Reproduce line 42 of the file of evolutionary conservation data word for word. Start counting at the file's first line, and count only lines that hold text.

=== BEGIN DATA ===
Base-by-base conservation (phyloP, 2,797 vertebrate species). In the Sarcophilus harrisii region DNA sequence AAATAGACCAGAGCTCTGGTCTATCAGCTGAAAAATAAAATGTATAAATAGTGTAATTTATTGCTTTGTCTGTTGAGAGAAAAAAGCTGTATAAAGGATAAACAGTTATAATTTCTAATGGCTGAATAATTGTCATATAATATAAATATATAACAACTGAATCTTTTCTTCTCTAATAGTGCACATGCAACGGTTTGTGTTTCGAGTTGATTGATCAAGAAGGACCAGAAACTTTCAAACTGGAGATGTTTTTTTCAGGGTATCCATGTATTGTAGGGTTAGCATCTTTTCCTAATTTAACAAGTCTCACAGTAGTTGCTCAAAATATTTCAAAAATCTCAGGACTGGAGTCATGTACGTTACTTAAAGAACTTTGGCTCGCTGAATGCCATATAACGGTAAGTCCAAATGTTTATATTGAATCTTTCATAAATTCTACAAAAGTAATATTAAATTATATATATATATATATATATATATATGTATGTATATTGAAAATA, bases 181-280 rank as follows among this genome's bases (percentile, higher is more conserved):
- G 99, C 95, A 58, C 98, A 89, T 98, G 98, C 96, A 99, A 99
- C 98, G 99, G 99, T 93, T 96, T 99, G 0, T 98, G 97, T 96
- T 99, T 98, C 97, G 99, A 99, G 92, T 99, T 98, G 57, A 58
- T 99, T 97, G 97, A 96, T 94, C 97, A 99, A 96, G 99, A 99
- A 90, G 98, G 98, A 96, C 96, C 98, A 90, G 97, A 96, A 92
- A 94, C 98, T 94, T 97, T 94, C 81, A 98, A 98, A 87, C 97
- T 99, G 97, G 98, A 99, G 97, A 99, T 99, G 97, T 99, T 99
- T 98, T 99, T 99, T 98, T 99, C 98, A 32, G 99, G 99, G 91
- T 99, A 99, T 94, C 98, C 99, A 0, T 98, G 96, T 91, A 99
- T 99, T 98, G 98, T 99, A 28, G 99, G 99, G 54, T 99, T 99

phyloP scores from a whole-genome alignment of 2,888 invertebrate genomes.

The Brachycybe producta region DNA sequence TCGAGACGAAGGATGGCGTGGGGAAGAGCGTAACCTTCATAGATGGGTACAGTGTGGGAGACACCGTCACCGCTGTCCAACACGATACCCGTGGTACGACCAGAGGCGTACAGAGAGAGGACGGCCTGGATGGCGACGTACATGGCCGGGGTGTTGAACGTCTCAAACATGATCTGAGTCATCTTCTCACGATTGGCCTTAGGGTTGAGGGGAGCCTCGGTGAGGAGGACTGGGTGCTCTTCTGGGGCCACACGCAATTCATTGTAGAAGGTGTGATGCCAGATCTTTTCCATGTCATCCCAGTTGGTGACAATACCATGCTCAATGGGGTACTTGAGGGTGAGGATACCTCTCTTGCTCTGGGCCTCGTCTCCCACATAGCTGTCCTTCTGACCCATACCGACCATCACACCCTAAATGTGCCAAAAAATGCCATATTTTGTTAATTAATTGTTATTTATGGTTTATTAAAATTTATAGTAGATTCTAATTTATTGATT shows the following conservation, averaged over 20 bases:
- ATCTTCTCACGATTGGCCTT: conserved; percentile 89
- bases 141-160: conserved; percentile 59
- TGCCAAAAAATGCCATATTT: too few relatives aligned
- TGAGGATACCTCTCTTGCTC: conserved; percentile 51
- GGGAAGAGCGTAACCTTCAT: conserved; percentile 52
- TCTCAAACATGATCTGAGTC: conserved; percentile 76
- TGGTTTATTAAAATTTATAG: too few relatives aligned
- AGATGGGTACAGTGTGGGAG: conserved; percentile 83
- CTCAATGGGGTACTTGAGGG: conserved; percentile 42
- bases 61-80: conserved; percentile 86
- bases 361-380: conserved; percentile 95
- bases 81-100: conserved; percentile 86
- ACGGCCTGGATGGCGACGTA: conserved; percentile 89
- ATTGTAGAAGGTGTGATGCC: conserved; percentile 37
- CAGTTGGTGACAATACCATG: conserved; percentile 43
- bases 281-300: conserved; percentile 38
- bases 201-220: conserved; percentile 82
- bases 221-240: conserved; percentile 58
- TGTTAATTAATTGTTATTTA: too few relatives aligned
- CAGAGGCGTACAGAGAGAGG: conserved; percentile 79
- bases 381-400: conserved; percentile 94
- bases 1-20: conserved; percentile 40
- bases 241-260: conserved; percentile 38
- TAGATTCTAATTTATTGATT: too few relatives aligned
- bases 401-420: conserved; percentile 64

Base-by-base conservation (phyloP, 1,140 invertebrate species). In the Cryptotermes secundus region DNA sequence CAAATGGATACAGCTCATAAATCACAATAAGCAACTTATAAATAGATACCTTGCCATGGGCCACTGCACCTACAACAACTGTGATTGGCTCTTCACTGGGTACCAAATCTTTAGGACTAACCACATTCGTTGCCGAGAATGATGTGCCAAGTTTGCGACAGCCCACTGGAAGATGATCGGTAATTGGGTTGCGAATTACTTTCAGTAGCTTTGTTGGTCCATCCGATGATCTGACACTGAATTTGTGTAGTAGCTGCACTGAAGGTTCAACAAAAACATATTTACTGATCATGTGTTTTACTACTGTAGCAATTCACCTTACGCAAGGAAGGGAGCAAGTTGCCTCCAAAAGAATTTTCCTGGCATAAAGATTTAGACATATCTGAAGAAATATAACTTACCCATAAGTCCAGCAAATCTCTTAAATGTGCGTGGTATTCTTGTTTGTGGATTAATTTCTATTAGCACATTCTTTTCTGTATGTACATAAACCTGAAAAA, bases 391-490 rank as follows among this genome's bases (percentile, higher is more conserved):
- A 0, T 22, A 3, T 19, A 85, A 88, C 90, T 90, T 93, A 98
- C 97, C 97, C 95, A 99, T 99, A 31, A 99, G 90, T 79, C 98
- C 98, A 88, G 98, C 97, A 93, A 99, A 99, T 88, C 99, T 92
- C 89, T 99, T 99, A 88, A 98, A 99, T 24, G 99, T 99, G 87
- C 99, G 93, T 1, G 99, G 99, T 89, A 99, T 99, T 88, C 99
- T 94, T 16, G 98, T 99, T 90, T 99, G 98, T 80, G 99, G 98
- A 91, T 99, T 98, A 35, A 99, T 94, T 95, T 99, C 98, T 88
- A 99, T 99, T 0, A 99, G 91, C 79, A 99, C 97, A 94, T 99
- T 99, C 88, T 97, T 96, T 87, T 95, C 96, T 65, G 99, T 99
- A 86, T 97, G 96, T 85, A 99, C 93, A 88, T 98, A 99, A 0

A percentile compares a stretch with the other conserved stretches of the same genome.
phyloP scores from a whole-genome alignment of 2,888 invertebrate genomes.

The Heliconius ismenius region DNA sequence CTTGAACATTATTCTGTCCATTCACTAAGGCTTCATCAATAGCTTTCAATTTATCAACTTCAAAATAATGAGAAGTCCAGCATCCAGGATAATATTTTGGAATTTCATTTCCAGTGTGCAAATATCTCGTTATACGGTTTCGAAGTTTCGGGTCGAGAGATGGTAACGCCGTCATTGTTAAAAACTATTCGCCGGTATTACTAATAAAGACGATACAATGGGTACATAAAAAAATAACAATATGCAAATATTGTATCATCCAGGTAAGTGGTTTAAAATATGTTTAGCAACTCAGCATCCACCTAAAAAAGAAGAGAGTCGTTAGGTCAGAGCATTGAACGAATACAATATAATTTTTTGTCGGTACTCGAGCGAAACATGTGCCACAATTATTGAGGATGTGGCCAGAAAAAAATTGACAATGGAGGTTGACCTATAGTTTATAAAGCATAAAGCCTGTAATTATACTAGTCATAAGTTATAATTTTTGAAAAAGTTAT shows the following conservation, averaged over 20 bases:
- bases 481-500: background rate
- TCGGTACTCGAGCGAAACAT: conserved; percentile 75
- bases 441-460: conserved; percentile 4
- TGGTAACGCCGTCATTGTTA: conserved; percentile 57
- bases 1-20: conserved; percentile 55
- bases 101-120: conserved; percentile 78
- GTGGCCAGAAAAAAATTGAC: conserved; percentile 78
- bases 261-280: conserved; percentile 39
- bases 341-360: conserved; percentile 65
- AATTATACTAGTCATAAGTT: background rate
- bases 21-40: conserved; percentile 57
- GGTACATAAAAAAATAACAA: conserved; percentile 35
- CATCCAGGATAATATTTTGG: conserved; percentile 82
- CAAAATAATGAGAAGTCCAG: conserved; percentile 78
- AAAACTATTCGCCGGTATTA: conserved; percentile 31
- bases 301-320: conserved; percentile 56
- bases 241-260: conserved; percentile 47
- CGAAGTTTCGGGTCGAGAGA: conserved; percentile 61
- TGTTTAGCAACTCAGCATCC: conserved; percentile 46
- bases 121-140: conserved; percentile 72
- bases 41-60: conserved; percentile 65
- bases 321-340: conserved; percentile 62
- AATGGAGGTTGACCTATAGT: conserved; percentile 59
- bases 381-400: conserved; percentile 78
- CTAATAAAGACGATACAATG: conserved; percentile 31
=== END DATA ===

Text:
- C 98, A 88, G 98, C 97, A 93, A 99, A 99, T 88, C 99, T 92